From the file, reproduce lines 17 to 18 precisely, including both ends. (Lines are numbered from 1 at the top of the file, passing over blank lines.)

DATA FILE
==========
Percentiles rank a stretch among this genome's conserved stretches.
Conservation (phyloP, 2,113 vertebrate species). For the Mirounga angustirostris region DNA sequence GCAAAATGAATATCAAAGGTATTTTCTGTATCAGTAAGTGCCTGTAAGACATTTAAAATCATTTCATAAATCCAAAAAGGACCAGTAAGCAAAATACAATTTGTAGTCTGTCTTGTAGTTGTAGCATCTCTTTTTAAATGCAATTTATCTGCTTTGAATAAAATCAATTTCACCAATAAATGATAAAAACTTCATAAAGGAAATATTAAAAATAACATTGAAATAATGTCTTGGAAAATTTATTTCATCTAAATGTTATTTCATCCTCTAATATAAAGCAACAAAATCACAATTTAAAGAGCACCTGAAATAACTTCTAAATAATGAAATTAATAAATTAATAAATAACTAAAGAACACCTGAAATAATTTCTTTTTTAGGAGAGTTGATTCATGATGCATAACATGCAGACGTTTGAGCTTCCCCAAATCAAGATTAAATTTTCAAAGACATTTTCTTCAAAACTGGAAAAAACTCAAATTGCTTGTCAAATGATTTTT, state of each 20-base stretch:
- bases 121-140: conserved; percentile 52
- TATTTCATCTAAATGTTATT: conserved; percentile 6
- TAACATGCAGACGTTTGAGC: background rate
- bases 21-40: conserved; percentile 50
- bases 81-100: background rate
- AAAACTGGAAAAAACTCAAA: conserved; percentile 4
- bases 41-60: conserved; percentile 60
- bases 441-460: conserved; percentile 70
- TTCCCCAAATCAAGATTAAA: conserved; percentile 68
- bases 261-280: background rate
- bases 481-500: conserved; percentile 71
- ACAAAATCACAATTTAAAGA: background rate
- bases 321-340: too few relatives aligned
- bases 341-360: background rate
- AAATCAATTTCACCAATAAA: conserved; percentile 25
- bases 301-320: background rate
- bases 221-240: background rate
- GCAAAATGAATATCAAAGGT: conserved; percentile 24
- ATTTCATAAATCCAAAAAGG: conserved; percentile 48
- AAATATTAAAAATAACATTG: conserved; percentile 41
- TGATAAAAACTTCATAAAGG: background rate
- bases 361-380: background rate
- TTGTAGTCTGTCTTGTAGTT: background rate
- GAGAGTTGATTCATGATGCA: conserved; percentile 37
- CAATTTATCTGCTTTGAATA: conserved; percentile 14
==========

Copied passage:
- AAATCAATTTCACCAATAAA: conserved; percentile 25
- bases 301-320: background rate